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Media Frenzy

Daniel Baxter


"Death by Smiley Face: When Rivals Disdain Profit"


"THE tectonic changes facing media companies are by now the topic of an often-recited sermon. Put briefly, digital technology is placing control over much information squarely in the hands of consumers and creating all kinds of opportunities for new entrants who can push the revolution forward.

Understandably, attention in this race is focused on the companies that are, as the management consultants like to say, transferring value from conventional outlets to new disruptors that deliver personalized media more efficiently and hence with greater profitability. In other words, to the victor go the spoils.

The obvious standouts are Google and Yahoowith their aggregation software, prominent brands and ability to layer advertisements all over the Internet and perhaps beyond; or Apple Computer with its iTunes and iPod and their utter dominance over portable music.

Consider Monster Worldwide, the online employment advertising company, where the numbers tell the story: Monster, the owner of the site, has a stock market value of $6.2 billion, some 40 percent greater than the amount for which Knight Ridder, the newspaper chain owner, is being sold. But Monster has only one-third of Knight Ridder's $3 billion in annual revenue.

There is another breed of rival lurking online for traditional media, and it is perhaps the most vexing yet: call it purpose-driven media, with a shout-out to Rick Warren, the author of "A Purpose-Driven
Life," for borrowing his catchphrase.

These are new-media ventures that leave the competition scratching their heads because they don't really aim to compete in the first place; their creators are merely taking advantage of the economics of the online medium to do something that they feel good about. They would certainly like to cover their costs and maybe make a buck or two, but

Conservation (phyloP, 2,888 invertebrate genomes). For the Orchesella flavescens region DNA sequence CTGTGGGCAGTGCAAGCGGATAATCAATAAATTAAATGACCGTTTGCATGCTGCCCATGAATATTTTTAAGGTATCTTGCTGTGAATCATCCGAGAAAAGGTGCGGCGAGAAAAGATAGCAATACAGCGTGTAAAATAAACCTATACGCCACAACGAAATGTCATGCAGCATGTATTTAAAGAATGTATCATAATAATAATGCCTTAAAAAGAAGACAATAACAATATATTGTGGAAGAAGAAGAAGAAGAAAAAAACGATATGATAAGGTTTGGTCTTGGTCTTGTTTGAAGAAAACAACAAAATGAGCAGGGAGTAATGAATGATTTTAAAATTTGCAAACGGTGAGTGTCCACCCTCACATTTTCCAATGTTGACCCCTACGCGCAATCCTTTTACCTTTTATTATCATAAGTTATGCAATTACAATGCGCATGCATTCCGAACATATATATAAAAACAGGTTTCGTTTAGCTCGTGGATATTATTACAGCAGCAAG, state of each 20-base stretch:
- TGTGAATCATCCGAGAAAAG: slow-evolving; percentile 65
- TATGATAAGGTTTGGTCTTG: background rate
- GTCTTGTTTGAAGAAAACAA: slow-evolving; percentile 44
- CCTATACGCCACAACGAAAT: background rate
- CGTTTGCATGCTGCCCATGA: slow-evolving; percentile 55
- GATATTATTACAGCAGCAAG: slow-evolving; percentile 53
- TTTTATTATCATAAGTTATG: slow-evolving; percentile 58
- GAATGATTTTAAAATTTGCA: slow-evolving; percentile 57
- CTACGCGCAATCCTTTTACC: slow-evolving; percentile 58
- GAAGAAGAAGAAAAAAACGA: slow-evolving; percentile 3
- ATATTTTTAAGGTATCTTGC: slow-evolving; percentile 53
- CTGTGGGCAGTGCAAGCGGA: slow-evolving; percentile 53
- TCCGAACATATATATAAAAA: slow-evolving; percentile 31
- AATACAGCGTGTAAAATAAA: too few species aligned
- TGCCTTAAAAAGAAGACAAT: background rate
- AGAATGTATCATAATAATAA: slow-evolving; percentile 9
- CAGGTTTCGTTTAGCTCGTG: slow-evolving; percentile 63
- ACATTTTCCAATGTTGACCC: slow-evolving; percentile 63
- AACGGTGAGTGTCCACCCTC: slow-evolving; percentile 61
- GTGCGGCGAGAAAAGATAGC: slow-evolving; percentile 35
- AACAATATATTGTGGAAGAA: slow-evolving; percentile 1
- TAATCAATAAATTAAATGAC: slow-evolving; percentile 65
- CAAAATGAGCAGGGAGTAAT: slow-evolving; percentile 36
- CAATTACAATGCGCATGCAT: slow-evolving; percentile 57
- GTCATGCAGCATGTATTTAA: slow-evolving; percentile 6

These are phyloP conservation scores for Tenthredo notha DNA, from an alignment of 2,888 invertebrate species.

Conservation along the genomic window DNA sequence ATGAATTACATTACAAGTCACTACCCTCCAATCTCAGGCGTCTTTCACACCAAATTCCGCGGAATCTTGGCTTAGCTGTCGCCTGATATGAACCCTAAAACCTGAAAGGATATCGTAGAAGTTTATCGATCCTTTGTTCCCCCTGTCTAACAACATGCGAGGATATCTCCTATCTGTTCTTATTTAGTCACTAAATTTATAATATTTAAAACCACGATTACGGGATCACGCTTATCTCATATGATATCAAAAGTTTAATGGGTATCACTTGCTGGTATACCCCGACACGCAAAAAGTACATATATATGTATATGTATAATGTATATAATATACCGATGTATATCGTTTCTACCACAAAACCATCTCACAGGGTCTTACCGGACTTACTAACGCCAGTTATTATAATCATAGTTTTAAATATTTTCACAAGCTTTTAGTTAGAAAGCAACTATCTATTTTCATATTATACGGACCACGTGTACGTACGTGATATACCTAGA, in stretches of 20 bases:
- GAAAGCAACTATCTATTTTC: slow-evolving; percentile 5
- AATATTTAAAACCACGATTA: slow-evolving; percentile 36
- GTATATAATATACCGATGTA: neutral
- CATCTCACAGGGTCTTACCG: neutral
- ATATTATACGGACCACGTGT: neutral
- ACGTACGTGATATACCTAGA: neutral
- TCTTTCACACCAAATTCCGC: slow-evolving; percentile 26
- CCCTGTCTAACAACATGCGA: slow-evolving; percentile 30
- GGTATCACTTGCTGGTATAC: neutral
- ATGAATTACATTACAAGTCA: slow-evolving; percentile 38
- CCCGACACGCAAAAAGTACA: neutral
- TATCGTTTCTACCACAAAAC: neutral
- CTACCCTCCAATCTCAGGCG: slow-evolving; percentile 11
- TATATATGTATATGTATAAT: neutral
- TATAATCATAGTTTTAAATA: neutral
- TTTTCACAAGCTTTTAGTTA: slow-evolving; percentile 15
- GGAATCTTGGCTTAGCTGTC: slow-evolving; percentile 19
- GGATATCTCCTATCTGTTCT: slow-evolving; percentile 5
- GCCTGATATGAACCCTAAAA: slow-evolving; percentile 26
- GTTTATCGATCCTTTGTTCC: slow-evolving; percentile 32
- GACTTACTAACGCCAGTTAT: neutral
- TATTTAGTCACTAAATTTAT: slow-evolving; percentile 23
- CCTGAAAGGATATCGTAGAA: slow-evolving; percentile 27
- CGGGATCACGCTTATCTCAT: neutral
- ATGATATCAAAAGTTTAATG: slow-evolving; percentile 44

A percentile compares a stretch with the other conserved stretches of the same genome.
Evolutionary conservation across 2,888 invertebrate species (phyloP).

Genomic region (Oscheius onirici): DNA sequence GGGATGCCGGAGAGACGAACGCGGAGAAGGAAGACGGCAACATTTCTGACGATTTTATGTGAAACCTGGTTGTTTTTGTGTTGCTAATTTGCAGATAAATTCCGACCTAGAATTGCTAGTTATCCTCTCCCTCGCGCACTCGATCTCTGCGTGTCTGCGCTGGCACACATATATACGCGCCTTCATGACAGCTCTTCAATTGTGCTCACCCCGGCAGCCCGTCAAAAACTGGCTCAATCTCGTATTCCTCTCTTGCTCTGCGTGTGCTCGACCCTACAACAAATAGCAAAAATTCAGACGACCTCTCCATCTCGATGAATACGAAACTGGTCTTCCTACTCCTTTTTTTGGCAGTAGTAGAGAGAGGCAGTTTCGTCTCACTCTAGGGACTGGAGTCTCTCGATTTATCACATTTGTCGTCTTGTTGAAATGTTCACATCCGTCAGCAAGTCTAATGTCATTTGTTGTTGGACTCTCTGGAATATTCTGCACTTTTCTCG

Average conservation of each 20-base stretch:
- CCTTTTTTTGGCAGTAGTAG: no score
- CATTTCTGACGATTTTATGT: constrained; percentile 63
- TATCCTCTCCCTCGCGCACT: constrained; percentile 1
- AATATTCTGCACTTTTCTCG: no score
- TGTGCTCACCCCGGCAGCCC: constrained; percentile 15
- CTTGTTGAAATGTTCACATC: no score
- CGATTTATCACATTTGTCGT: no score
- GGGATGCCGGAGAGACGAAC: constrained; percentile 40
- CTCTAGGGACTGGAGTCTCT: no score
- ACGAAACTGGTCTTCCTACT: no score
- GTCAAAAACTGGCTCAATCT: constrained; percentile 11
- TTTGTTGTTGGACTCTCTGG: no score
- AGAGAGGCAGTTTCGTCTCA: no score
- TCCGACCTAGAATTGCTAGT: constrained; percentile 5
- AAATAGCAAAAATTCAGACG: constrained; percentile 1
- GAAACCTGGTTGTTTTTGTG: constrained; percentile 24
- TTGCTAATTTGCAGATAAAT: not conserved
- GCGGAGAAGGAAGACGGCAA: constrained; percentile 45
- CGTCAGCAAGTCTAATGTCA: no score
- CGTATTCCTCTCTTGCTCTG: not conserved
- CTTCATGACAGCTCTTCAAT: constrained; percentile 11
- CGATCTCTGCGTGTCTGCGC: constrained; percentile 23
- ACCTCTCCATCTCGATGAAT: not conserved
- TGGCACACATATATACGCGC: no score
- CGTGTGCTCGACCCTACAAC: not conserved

really, they're not in it for the money. By purely commercial measures, they are illogical. If your name were, say, Rupert or Sumner, they would represent the kind of terror that might keep you up at night: death by smiley face.

Probably the best-known practitioner is, the online listing site. Although it is routinely described as a competitor with — and the bane of — newspaper classified ads, the site is mostly a free
listings service that acts as a community resource. When the company contemplates imposing fees for using its site in a particular city, as it has recently in New York, it does so cautiously and thoughtfully, as a means to weed out real estate brokers who are abusing the site by posting their ads over and over.

Maybe the lesson for media companies is to keep your friends close but to keep these friendly menaces even closer. As far as Mr. Nguyen is concerned, pursuing his labor of love is enough reward in and of
itself. "We just dig music," he said. "Karma plays a role, man."'


Any business that wants to create and connect to a community would do themselves a gigantic favor if they read the cluetrain, " are conversions" and the hughtrain, "the market for something to believe in...".  Business need to come to grips with the simple idea that it is not all about them.

the hughtrain



We are here to find meaning. We are here to help other people do the same. Everything else is secondary.

We humans want to believe in our own species. And we want people, companies and products in our lives that make it easier to do so. That is human nature.

Product benefit doesn't excite us. Belief in humanity and human potential excites us.

Think less about what your product does, and think more about human potential.

What statement about humanity does your product make?

The bigger the statement, the bigger the idea, the bigger your brand will become.

It’s no longer just enough for people to believe that your product does what it says on the label. They want to believe in you and what you do. And they’ll go elsewhere if they don’t.

It’s not enough for the customer to love your product. They have to love your process as well.

People are not just getting more demanding as consumers, they are getting more demanding as spiritual entities. Branding is a spiritual exercise. These are The New Realities, this is the Spiritual Republic we now live in.

The soul cannot be outsourced. Either get with the program or hire a consultant in Extinction Management. No vision, no business. Your life from now on pivots squarely on your vision of human potential."

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